Vol. 22, No. 5,514 - The American Reporter - September 7, 2016

by Joe Shea
American Reporter Correspondent
St. Petersburg, Fla.
November 29, 2007
Campaign 2008: GOP CNN/YouTube Debate

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ST. PETERSBURG, Fla., Nov. 28, 2007 -- One of the hottest items at the CNN/YouTube Republican Presidential Debate here Wednesday night was not on stage - it was snapping back and forth through the blogosphere and its teeming representatives at the Mahaffey Theater's media filing room.

The rumor: That Sen. John Kerry, Vice-President Al Gore and Sen. Ted Kennedy will endorse Barack Obama Thursday for the presidential nomination two of those men have won. Like so much of the verbiage we heard, it was untrue.

Anderson Cooper, momentarily dour, was the quick-thinking and able host of the St. Petersburg GOP debate, hosted by CNN and YouTube.

AR Photo:
Joe Shea

And oh, yes, that the CBS presidential Debate scheduled for Dec. 10 in Los Angeles may be scuttled - and that was made fact by an announcement from the DNC that candidates would not cross a picket line thrown up by striking Writers Guild members in a strike that has shut down almost all live television production in Hollywood, the Los Angeles Times reported.

The clash over immigration between ex-Massachusetts Gov. Mitt Romney and former New York City Mayor Rudy Giuliani was every bit the equal of the Obama-Clinton clash in Las Vegas on Nov. 15, but while the latter two talked over each other, the charges that flew back and forth about sanctuary cities and sanctuary mansions went out to the wide world.

From one point of view the big winner of the clash was former Arkansas Gov. Mike Huckabee. Told by a journalist from InsiderAdvantage.com that an "instant poll" of Iowans and tv viewers showed that he won the debate and was winning in Iowa, I immediately asked Huckabee about it. "They say you're winning," I began. "And they're very smart!" Huckabee shot back, adding, " ...in Iowa."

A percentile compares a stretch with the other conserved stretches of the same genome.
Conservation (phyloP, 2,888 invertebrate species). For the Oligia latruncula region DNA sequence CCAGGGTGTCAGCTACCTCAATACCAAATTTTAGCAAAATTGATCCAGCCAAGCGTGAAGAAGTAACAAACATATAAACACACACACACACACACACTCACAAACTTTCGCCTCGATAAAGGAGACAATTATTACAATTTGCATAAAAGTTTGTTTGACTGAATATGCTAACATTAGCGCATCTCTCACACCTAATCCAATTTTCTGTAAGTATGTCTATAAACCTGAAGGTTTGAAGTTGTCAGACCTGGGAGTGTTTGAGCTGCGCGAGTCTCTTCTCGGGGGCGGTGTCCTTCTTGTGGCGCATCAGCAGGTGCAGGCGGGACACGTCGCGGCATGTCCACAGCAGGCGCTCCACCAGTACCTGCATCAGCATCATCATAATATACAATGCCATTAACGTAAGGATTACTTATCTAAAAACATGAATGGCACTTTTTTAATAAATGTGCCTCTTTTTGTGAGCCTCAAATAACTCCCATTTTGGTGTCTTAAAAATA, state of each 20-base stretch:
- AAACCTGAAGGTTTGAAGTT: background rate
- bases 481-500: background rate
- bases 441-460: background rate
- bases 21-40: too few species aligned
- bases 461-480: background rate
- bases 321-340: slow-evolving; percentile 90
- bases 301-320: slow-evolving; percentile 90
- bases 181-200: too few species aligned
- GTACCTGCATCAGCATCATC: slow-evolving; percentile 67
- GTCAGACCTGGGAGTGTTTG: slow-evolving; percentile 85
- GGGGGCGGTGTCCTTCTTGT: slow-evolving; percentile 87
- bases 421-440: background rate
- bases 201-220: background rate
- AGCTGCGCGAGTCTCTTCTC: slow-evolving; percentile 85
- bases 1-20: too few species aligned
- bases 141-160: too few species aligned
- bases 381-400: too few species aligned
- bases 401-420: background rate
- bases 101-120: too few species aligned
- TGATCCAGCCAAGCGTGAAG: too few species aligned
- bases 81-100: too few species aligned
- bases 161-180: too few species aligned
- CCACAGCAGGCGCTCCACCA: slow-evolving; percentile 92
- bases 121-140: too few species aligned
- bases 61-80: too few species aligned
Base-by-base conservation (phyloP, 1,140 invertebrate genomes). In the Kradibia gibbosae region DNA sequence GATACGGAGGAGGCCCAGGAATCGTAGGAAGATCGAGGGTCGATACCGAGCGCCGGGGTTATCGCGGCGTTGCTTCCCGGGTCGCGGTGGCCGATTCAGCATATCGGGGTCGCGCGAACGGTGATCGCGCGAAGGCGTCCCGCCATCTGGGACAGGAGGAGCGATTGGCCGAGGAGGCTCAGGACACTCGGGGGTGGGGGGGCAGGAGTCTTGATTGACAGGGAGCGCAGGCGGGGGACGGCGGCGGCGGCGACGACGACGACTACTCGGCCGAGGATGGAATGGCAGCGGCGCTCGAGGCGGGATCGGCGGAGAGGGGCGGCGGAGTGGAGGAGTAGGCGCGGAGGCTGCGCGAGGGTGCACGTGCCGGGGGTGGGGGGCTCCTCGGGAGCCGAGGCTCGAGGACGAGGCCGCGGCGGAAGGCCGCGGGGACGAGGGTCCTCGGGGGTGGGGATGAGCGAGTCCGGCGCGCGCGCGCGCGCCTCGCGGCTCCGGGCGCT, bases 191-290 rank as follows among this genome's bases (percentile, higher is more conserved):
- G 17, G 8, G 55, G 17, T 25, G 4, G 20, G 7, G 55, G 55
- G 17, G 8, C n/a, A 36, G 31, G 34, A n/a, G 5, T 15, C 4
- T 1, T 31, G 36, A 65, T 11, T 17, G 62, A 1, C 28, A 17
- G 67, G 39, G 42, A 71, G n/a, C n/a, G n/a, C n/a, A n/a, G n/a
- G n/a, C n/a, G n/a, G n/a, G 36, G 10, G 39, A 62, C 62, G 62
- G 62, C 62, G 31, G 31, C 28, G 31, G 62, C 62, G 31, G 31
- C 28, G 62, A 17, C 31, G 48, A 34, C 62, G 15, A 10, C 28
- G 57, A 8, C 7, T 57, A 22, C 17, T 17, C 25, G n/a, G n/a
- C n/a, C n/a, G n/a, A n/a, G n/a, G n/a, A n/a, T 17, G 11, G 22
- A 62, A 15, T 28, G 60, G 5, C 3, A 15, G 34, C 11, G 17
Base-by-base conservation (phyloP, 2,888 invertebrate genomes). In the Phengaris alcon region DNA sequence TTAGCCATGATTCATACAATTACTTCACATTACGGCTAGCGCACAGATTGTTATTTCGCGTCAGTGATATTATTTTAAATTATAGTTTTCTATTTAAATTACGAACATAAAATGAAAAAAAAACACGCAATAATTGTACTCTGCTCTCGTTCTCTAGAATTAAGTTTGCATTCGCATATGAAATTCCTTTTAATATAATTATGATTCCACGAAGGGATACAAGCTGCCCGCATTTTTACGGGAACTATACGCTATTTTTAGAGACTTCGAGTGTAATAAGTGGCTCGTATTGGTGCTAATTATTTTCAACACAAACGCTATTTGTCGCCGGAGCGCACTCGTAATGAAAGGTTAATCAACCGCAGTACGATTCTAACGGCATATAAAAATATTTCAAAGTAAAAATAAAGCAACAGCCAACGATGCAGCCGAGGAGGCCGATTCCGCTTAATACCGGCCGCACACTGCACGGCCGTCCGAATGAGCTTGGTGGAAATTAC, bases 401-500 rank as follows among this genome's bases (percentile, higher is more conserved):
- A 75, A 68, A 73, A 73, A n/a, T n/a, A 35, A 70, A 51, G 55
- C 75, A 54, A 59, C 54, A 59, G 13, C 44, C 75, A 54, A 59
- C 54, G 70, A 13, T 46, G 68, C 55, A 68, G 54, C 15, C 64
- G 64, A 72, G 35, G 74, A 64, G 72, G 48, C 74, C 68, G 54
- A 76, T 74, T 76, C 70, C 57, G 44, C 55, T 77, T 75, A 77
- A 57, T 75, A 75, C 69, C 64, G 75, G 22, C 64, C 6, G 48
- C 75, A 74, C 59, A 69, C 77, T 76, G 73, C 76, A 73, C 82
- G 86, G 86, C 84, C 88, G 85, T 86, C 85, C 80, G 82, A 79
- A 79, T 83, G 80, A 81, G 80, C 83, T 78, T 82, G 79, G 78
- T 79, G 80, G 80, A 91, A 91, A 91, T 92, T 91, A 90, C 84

Fla.'s junior U.S. Senator Mel Martinez told AR he didn't take much heat from his party for his stance on the immigration bill, but others say the GOP "gave him hell.".

AR Photo:
Joe Shea

A CNN "scorecard" showed the real winner was Ron Paul, though, with 47 percent of the vote. Paul's supporters also had, by far, the largest demonstration of support outside the Mahaffey, marching, chanting and cheering for hours as the debate approached.

Unfortunately, before we could get a few more words out of him a Huckabee campaign aide, Drake Jarman, who had repeatedly jumped in front of me to block my access (apparently so the candidate would step up to the tv platform) chose that moment to block me for the final time, rising up under my arm and forcing me sideways. I pushed him just above his center of gravity and he went flying into the crowd of photographers as he fell onto his back. I couldn't believe he had actually fallen down - he was several inches taller than me, and an awful lot younger. ▒ Listen to the incident here.

Then Gov. Huckabee suddenly turned around, saw his man on the ground and pointing at me said, "Get the security!" I tried to protest ▒ see NBC video here ▒ and ▒ independent video ▒ here that I hadn't meant to put his aide on the ground, to no avail - everyone had seen me tug his sleeve downwards, I guess. But they hadn't seen me trying time and again to get to the left or right of his back. He had no right to block anyone's access to Huckabee, and certainly not when the Governor was in the middle of answering my question.

"Huckabee's aide Drake Jarman [photo, right] stuck his body between the two and kept Shea away from the candidate, who needed to get to a live tv shot. Shea then pushed (some say threw to the ground) Jarman who fell to the ground," the St. Petersburg Times said. Huckabee is the bald spot in blue to Jarman's left.

AR Photo:
Joe Shea

But there we were, and dozens of photographers and tv cameras started taking pictures as the police, called by some ditzy blonde on her cell phone (Dana Bash, actually), decided to have me taken away. The police were generally very well-behaved, but did threaten to taser me, and I ended up getting ushered out of the the Spin Room with nothing worse than a bruised elbow. (Later on, I looked at the debate transcript. The very first question Anderson Cooper had was for CNN correspondent Gloria Barger: "Gloria," he said, "a lot of elbows being thrown on the campaign trail ... What are you expecting tonight?" "Well, I think tonight you might see a lot of elbows being thrown at Mitt Romney," she replied

One of the truly low blows struck was against Ron Paul, whom John McCain attacked for his opposition to the war. McCain stooped a little closer to the mud than normal when he charged that "we allowed Hitler to come to power with that kind of attitude of isolationism and appeasement."